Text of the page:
Your child’s hair-twirling, breath-holding, or nose-picking may drive you nuts, but most of these common kid’s habits tend to vanish with time — and they may disappear sooner if you simply ignore them. However, if he’s gotten into a less than stellar eating routine, don’t assume he’ll eventually expand his repertoire on his own. “Eating habits from childhood definitely can carry over into adulthood, so it’s best to deal with them now,” says Jennifer Trachtenberg, MD, author of Good Kids, Bad Habits. Since you don’t want to make every meal a battleground, you’ll need to take small, smart, and even sneaky steps to help your child change his ways.
Top tips for creating good habits, breaking bad habits and setting the tone for how you should be managing eating:
Have regular family meals. Knowing dinner is served at approximately the same time every night and that the entire family will be sitting down together is comforting and enhances appetite. Breakfast is another great time for a family meal, especially since kids who eat breakfast tend to do better in school.
Cook more meals at home. Eating home cooked meals is healthier for the whole family and sets a great example for kids about the importance of food. Restaurant meals tend to have more fat, sugar, and salt. Save dining out for special occasions.
Get kids involved. Children enjoy helping adults to shop for groceries, selecting what goes in their lunch box, and preparing dinner. It’s also a chance for you to teach them about the nutritional values of different foods, and (for older children) how to read food labels. Involve your children in food shopping and preparing meals. These activities will give you hints about your children’s food preferences, an opportunity to teach your children about nutrition, and provide your kids with a feeling of accomplishment. In addition, children may be more willing to eat or try foods that they help prepare.
Encourage your children to eat slowly. A child can detect hunger and fullness better when they eat slowly. Before offering a second helping or serving, ask your child to wait at least 15 minutes to see if they are truly still hungry. This will give the brain time to register fullness. That second helping should be much smaller than the first.
Plan for snacks. Continuous snacking may lead to overeating, but snacks that are planned at specific times during the day can be part of a nutritious diet, without spoiling a child’s appetite at meal times. You should make snacks as nutritious as possible, without depriving your children of occasional chips or cookies, especially at parties or other social events.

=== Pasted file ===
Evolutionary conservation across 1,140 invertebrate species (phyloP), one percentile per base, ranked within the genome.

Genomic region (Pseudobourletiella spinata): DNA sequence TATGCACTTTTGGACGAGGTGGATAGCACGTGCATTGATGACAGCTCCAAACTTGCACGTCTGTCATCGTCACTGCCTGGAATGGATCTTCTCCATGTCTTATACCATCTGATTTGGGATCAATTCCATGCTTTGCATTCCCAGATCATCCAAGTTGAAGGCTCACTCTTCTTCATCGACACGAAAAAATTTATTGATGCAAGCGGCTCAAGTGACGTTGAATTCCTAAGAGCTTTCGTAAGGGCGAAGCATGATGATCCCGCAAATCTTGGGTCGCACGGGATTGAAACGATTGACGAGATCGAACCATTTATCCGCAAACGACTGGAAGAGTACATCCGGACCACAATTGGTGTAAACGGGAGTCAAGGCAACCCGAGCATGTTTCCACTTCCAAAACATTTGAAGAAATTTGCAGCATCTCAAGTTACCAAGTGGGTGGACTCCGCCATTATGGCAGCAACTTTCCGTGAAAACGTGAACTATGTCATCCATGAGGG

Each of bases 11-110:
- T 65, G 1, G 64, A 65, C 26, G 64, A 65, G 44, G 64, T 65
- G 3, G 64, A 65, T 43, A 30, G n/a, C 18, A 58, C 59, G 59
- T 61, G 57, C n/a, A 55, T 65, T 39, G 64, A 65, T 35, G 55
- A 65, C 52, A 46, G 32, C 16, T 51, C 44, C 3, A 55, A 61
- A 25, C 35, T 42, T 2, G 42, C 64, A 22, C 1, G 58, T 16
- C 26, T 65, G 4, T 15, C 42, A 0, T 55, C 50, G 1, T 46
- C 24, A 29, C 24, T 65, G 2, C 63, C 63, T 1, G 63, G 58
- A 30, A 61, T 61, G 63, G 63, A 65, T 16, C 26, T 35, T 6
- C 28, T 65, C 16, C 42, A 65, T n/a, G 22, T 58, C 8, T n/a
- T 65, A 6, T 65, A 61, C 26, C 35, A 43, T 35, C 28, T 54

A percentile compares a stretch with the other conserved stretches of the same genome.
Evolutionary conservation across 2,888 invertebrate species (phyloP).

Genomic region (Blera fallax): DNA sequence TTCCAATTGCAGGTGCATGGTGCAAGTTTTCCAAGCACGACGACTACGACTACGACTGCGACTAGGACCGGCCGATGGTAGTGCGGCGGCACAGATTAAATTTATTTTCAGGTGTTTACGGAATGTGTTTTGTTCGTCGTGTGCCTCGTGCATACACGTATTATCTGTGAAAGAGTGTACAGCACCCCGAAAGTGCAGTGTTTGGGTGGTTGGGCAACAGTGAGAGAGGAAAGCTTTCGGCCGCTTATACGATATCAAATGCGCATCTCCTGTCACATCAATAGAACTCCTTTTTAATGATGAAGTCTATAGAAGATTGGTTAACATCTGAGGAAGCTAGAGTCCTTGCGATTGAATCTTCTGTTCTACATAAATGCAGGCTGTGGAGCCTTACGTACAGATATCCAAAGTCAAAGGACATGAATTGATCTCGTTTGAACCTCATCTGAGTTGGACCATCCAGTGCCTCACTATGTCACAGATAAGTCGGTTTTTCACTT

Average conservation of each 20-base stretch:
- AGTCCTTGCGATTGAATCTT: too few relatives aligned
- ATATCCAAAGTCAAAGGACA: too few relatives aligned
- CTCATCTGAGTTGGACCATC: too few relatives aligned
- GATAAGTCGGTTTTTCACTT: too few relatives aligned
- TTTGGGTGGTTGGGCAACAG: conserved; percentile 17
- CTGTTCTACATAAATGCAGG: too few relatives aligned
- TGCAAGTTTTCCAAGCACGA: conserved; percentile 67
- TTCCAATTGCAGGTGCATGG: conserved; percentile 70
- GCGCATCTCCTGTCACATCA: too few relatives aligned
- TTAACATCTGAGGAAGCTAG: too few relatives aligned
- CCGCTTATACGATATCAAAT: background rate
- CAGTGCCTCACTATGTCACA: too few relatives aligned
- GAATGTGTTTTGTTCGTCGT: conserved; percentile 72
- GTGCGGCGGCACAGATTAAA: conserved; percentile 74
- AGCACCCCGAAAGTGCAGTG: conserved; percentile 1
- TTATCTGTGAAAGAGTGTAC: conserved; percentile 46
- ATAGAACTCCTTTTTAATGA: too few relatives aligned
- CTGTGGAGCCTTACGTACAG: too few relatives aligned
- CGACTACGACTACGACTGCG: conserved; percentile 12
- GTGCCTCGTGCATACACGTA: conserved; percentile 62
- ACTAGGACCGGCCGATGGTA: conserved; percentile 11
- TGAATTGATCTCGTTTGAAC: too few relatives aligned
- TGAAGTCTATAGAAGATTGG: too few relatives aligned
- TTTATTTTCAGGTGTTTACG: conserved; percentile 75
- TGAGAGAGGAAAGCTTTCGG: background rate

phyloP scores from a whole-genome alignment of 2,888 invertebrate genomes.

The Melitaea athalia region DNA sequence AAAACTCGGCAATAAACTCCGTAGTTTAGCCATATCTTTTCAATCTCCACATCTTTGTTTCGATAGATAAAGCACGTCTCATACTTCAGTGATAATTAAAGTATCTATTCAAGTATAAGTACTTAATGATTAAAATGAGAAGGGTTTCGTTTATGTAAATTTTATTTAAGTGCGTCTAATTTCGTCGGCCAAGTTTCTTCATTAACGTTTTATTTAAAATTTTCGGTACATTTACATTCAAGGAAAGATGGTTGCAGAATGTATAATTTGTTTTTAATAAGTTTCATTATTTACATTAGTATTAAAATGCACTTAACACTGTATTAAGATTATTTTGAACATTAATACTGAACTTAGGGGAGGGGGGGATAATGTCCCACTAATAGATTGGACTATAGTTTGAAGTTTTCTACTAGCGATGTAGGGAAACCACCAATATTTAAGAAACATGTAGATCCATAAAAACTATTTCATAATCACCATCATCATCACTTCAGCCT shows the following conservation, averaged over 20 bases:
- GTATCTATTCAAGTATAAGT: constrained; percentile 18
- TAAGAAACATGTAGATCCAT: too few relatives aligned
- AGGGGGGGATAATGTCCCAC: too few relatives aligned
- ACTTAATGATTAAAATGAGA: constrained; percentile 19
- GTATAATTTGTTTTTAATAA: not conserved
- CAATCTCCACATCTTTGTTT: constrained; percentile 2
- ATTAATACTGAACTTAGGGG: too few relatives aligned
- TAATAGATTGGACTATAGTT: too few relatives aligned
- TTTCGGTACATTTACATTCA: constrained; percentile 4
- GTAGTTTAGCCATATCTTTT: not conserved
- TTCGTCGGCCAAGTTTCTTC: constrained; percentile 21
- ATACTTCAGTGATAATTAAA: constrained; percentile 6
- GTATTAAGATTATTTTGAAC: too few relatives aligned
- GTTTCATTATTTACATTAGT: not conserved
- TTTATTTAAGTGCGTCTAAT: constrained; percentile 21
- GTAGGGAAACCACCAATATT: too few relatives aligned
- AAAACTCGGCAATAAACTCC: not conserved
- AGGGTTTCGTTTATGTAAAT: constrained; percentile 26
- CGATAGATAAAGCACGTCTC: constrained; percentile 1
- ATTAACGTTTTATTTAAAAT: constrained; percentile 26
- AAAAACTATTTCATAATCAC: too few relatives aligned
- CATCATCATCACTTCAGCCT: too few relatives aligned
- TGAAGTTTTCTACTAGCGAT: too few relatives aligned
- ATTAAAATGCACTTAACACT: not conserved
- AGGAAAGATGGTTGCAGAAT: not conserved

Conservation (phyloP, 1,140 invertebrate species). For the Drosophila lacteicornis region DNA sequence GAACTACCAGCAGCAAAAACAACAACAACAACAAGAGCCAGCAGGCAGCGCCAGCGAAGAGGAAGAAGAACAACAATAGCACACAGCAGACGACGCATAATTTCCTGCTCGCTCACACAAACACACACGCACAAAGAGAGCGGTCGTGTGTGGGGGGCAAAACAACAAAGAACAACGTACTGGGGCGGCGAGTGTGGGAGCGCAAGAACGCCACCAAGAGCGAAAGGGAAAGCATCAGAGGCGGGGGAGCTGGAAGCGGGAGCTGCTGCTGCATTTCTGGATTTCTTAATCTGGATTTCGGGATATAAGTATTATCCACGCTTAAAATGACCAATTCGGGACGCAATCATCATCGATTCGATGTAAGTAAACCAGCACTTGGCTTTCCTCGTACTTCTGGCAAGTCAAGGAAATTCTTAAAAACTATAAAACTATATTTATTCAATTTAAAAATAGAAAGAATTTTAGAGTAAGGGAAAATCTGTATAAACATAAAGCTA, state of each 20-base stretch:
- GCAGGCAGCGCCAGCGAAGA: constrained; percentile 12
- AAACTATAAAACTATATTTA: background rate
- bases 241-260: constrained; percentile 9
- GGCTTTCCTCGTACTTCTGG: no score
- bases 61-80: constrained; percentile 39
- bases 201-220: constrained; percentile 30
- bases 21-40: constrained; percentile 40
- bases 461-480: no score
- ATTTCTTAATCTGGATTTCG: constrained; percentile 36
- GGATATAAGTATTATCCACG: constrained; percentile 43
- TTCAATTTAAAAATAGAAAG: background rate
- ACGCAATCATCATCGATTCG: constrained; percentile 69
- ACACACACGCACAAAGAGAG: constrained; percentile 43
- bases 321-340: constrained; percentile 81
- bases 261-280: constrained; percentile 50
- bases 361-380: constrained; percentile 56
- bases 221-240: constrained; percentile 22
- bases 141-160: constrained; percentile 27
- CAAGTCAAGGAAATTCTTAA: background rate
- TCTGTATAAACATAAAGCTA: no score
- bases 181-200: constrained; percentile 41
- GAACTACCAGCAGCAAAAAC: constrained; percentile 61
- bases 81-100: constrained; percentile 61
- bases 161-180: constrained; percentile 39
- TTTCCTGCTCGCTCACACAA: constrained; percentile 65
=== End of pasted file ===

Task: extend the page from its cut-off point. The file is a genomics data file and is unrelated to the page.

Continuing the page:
Discourage eating meals or snacks while watching TV. Try to eat only in designated areas of your home, such as the dining room or kitchen. Eating in front of the TV may make it difficult to pay attention to feelings of fullness, and may lead to overeating.
Encourage your children to drink more water. Over consumption of sweetened drinks and sodas has been linked to increased rates of obesity.
Try not to use food to punish or reward your children. Withholding food as a punishment may lead children to worry that they will not get enough food. For example, sending children to bed without any dinner may cause them to worry that they will go hungry. As a result, children may try to eat whenever they get a chance. Similarly, when foods, such as sweets, are used as a reward, children may assume that these foods are better or more valuable than other foods. For example, telling children that they will get dessert if they eat all of their vegetables sends the wrong message about vegetables.
Make sure your children’s meals outside the home are balanced. Find out more about their school lunch program, or pack their lunch to include a variety of foods. Also, select healthier items when dining at restaurants.
Set a schedule. Kids thrive on structure, so serve two or three daily snacks (midmorning, mid-afternoon, and bedtime if he/she is hungry) — and try to have your child sit at the table for them. When they ask for a snack at another time, especially if he/she has just eaten and probably isn’t even hungry, remind them that snack time is coming. (If you’re not comfortable denying them, offer a piece of fruit to tide them over.) “That can be hard at first, but the payoff is that your child’s hunger will be better regulated and more predictable,” says Linda Piette, RD, author of Just Two More Bites! That said, you should leave some wiggle room in your snack schedule, depending on the day’s events.
Keep junk out of sight. It’s harder to say no when you have all sorts of goodies in the open — and at little arms’ reach. Rearrange your pantry and fridge so the only stuff you don’t mind having them grab (like baby carrots) is front and centre.
Good habits have never been a bad thing!